Nurses Should Explore the Value of Cardiac Monitoring Among Younger Breast Cancer Survivors

BETH FAND INCOLLINGO @fandincollingo | May 19, 2018
For the 10% of patients with breast cancer who are diagnosed before the age of 45, there’s good news and bad news.

The good news is that more advanced treatments have brought the 5-year survival rate to about 90%, with a likelihood of long-term survival.

The bad news is that those treatments increase the risk for heart problems to develop in the years ahead.

Oncology nurses know that anthracycline chemotherapies, the targeted drug Herceptin (trastuzumab), and radiation therapy — all used to treat breast cancer — can increase the risk of cardiovascular disease. In fact, survivors of breast cancer are 3 times more likely to develop heart problems than people who have never had cancer.

Yet, clinical practice guidelines do not recommend long-term heart screening or monitoring for survivors of breast cancer, according to the authors of a poster presented at the 43rd Annual Oncology Nursing Society Congress, held May 17 to 20 in Washington, D.C.

Such screening is recommended for survivors of pediatric cancers, another group likely to live for many years and, during that time, potentially develop adverse effects. Yet, research in cardio-oncology focuses on older cancer survivors, rather than on the more than 350,000 who received their breast cancer diagnoses before age 45, said Jacqueline B. Vo, BSN, RN, and a PhD candidate in the School of Nursing at the University of Alabama at Birmingham.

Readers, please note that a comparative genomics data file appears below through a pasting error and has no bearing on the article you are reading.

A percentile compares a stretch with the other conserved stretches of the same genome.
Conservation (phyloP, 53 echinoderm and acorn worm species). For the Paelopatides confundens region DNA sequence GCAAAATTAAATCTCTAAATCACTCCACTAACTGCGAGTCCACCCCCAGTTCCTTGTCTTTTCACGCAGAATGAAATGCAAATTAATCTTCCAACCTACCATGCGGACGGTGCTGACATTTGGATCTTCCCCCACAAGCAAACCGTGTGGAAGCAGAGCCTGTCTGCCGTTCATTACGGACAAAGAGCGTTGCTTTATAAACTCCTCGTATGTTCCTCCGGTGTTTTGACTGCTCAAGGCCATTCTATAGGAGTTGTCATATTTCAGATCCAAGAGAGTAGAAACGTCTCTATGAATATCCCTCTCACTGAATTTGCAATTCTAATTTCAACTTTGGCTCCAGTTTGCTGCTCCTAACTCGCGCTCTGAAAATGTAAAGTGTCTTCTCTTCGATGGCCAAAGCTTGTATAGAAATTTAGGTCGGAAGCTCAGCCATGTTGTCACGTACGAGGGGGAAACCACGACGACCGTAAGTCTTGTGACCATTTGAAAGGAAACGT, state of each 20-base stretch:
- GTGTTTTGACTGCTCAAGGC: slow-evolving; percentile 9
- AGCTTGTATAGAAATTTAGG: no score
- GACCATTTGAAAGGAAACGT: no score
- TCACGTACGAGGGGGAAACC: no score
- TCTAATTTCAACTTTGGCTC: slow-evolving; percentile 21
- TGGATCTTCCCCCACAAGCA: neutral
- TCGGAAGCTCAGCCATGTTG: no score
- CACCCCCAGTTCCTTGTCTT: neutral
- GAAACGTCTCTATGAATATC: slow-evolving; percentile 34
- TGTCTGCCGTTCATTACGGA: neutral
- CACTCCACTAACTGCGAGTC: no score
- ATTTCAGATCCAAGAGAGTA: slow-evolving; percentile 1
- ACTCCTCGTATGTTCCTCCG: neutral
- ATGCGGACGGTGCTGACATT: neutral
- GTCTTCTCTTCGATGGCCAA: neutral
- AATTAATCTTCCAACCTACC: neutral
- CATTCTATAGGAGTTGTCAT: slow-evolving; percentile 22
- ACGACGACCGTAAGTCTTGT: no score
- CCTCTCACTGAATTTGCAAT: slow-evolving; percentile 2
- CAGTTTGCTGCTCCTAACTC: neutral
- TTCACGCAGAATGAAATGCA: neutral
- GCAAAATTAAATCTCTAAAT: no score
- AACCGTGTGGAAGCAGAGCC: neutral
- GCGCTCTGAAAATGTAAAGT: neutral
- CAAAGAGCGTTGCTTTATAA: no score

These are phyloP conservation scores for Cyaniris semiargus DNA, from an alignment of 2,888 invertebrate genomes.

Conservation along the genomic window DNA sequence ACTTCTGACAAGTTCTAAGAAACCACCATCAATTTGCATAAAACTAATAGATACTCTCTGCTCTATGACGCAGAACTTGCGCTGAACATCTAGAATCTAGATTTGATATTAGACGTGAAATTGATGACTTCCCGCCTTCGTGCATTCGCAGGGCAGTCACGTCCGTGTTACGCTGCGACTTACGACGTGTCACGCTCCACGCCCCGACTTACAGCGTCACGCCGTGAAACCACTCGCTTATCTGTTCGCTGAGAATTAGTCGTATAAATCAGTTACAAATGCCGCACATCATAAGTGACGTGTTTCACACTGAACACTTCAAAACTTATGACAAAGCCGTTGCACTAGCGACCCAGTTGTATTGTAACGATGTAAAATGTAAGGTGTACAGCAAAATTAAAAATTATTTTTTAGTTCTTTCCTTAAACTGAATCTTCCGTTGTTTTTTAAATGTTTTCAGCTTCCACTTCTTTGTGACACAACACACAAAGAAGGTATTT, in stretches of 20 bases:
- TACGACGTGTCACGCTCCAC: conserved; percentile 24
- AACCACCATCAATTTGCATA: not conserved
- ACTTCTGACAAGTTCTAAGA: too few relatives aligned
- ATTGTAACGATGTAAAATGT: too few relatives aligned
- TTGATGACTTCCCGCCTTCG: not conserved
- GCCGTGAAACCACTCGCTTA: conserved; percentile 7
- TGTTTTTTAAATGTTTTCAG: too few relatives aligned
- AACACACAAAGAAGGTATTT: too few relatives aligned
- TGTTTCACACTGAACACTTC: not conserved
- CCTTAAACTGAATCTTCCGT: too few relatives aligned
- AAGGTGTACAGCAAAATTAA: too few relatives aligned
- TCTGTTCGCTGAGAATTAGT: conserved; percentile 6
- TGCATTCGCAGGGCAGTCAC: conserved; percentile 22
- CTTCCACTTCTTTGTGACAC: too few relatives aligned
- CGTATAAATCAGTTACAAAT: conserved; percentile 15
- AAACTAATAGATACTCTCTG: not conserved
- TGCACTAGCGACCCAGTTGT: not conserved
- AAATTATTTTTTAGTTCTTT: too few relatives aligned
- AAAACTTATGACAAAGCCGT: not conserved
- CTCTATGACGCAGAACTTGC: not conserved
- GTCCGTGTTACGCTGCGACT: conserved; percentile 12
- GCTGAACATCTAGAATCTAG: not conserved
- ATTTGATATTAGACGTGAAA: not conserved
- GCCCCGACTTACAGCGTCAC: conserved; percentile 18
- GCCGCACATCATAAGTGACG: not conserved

That’s why research is needed to determine whether specialized cardiac screening should also be recommended for survivors of younger-adult breast cancer, Vo said.

She and her co-authors took a first step by determining which cardiac risk factors are present among younger adults with breast cancer that could be exacerbated by treatment. The researchers reviewed the electronic medical records of 152 women who were free of cardiovascular disease but diagnosed with various breast cancer subtypes between ages 30 and 44. The women had stages I to III cancer and were diagnosed between 2012 and 2015, according to the records provided by an academic medical center in Alabama.

In analyzing patient data, the team considered demographics, survivorship characteristics and cardiovascular disease risk variables, such as obesity, smoking and blood pressure status. This information was logged at diagnosis and again two years later.

Among participants, most of whom were Caucasian, the average age at breast cancer diagnosis was 39 years. Seventy-four percent were married and 72% employed. Eighty-three percent received treatments the researchers classified as chemotherapy (43% taking anthracyclines and 26% taking Herceptin). Sixty-five percent underwent radiation therapy and 99% had surgery.